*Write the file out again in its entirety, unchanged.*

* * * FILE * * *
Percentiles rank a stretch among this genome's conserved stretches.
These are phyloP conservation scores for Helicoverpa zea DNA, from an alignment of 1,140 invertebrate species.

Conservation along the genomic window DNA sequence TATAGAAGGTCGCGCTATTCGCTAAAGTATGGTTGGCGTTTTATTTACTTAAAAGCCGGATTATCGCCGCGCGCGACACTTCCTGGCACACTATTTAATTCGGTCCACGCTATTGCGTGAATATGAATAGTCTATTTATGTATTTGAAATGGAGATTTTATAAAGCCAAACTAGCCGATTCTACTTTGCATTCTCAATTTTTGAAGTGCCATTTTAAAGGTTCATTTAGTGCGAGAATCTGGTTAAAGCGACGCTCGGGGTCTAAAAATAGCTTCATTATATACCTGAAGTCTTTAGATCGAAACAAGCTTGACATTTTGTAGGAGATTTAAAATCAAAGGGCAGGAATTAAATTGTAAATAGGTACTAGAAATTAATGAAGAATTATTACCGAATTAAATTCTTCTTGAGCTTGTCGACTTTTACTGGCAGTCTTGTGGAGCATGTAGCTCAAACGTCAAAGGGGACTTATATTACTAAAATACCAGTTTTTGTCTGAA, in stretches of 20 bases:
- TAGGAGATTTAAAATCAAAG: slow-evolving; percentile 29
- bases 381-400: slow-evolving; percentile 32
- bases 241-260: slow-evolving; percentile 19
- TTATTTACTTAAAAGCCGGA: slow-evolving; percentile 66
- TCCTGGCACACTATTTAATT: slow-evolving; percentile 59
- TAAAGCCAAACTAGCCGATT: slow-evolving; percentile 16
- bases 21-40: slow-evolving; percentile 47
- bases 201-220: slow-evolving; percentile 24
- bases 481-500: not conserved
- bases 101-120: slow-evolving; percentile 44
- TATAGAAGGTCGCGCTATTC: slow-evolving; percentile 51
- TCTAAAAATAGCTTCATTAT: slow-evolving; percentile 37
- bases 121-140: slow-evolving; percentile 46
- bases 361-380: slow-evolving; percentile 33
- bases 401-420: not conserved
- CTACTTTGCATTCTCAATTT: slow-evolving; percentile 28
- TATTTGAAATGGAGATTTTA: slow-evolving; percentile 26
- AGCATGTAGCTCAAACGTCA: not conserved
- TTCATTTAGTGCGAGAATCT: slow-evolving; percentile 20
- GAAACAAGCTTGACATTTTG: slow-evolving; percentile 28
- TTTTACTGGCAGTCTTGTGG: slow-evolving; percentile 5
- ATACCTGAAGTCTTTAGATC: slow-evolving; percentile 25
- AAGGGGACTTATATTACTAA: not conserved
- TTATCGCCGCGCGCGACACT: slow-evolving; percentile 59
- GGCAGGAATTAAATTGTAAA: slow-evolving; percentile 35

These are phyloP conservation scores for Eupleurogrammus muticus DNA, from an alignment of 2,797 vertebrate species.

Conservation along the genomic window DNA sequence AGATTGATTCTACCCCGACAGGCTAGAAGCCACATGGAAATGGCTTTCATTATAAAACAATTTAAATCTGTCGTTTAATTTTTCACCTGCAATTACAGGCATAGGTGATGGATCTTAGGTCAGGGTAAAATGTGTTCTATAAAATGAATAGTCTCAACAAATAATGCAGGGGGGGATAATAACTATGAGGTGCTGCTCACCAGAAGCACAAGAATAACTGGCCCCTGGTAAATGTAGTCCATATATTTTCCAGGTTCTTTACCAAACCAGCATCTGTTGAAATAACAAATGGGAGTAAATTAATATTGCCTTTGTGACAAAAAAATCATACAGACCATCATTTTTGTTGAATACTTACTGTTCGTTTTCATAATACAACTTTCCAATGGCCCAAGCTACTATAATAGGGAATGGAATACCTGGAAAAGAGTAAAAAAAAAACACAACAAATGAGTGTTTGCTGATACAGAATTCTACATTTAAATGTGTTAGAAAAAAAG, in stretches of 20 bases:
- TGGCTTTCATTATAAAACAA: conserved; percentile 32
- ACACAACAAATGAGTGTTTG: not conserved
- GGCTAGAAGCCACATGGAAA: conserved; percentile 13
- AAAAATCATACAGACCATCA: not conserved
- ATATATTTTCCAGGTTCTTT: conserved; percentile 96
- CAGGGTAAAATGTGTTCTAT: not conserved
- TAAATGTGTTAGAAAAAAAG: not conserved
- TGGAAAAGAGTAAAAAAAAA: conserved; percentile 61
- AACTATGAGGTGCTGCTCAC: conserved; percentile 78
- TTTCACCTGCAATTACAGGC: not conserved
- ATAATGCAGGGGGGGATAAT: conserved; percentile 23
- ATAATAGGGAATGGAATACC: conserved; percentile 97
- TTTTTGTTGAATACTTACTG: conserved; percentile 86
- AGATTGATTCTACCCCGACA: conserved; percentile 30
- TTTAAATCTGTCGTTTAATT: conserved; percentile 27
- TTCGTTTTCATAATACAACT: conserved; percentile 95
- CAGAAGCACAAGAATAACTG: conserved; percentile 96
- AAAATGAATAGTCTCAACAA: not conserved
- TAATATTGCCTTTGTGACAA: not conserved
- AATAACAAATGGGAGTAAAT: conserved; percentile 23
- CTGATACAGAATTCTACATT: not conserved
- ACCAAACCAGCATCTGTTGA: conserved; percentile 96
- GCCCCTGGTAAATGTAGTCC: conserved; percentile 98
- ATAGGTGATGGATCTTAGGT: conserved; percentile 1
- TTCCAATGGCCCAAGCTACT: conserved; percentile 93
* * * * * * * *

Percentiles rank a stretch among this genome's conserved stretches.
These are phyloP conservation scores for Helicoverpa zea DNA, from an alignment of 1,140 invertebrate species.

Conservation along the genomic window DNA sequence TATAGAAGGTCGCGCTATTCGCTAAAGTATGGTTGGCGTTTTATTTACTTAAAAGCCGGATTATCGCCGCGCGCGACACTTCCTGGCACACTATTTAATTCGGTCCACGCTATTGCGTGAATATGAATAGTCTATTTATGTATTTGAAATGGAGATTTTATAAAGCCAAACTAGCCGATTCTACTTTGCATTCTCAATTTTTGAAGTGCCATTTTAAAGGTTCATTTAGTGCGAGAATCTGGTTAAAGCGACGCTCGGGGTCTAAAAATAGCTTCATTATATACCTGAAGTCTTTAGATCGAAACAAGCTTGACATTTTGTAGGAGATTTAAAATCAAAGGGCAGGAATTAAATTGTAAATAGGTACTAGAAATTAATGAAGAATTATTACCGAATTAAATTCTTCTTGAGCTTGTCGACTTTTACTGGCAGTCTTGTGGAGCATGTAGCTCAAACGTCAAAGGGGACTTATATTACTAAAATACCAGTTTTTGTCTGAA, in stretches of 20 bases:
- TAGGAGATTTAAAATCAAAG: slow-evolving; percentile 29
- bases 381-400: slow-evolving; percentile 32
- bases 241-260: slow-evolving; percentile 19
- TTATTTACTTAAAAGCCGGA: slow-evolving; percentile 66
- TCCTGGCACACTATTTAATT: slow-evolving; percentile 59
- TAAAGCCAAACTAGCCGATT: slow-evolving; percentile 16
- bases 21-40: slow-evolving; percentile 47
- bases 201-220: slow-evolving; percentile 24
- bases 481-500: not conserved
- bases 101-120: slow-evolving; percentile 44
- TATAGAAGGTCGCGCTATTC: slow-evolving; percentile 51
- TCTAAAAATAGCTTCATTAT: slow-evolving; percentile 37
- bases 121-140: slow-evolving; percentile 46
- bases 361-380: slow-evolving; percentile 33
- bases 401-420: not conserved
- CTACTTTGCATTCTCAATTT: slow-evolving; percentile 28
- TATTTGAAATGGAGATTTTA: slow-evolving; percentile 26
- AGCATGTAGCTCAAACGTCA: not conserved
- TTCATTTAGTGCGAGAATCT: slow-evolving; percentile 20
- GAAACAAGCTTGACATTTTG: slow-evolving; percentile 28
- TTTTACTGGCAGTCTTGTGG: slow-evolving; percentile 5
- ATACCTGAAGTCTTTAGATC: slow-evolving; percentile 25
- AAGGGGACTTATATTACTAA: not conserved
- TTATCGCCGCGCGCGACACT: slow-evolving; percentile 59
- GGCAGGAATTAAATTGTAAA: slow-evolving; percentile 35

These are phyloP conservation scores for Eupleurogrammus muticus DNA, from an alignment of 2,797 vertebrate species.

Conservation along the genomic window DNA sequence AGATTGATTCTACCCCGACAGGCTAGAAGCCACATGGAAATGGCTTTCATTATAAAACAATTTAAATCTGTCGTTTAATTTTTCACCTGCAATTACAGGCATAGGTGATGGATCTTAGGTCAGGGTAAAATGTGTTCTATAAAATGAATAGTCTCAACAAATAATGCAGGGGGGGATAATAACTATGAGGTGCTGCTCACCAGAAGCACAAGAATAACTGGCCCCTGGTAAATGTAGTCCATATATTTTCCAGGTTCTTTACCAAACCAGCATCTGTTGAAATAACAAATGGGAGTAAATTAATATTGCCTTTGTGACAAAAAAATCATACAGACCATCATTTTTGTTGAATACTTACTGTTCGTTTTCATAATACAACTTTCCAATGGCCCAAGCTACTATAATAGGGAATGGAATACCTGGAAAAGAGTAAAAAAAAAACACAACAAATGAGTGTTTGCTGATACAGAATTCTACATTTAAATGTGTTAGAAAAAAAG, in stretches of 20 bases:
- TGGCTTTCATTATAAAACAA: conserved; percentile 32
- ACACAACAAATGAGTGTTTG: not conserved
- GGCTAGAAGCCACATGGAAA: conserved; percentile 13
- AAAAATCATACAGACCATCA: not conserved
- ATATATTTTCCAGGTTCTTT: conserved; percentile 96
- CAGGGTAAAATGTGTTCTAT: not conserved
- TAAATGTGTTAGAAAAAAAG: not conserved
- TGGAAAAGAGTAAAAAAAAA: conserved; percentile 61
- AACTATGAGGTGCTGCTCAC: conserved; percentile 78
- TTTCACCTGCAATTACAGGC: not conserved
- ATAATGCAGGGGGGGATAAT: conserved; percentile 23
- ATAATAGGGAATGGAATACC: conserved; percentile 97
- TTTTTGTTGAATACTTACTG: conserved; percentile 86
- AGATTGATTCTACCCCGACA: conserved; percentile 30
- TTTAAATCTGTCGTTTAATT: conserved; percentile 27
- TTCGTTTTCATAATACAACT: conserved; percentile 95
- CAGAAGCACAAGAATAACTG: conserved; percentile 96
- AAAATGAATAGTCTCAACAA: not conserved
- TAATATTGCCTTTGTGACAA: not conserved
- AATAACAAATGGGAGTAAAT: conserved; percentile 23
- CTGATACAGAATTCTACATT: not conserved
- ACCAAACCAGCATCTGTTGA: conserved; percentile 96
- GCCCCTGGTAAATGTAGTCC: conserved; percentile 98
- ATAGGTGATGGATCTTAGGT: conserved; percentile 1
- TTCCAATGGCCCAAGCTACT: conserved; percentile 93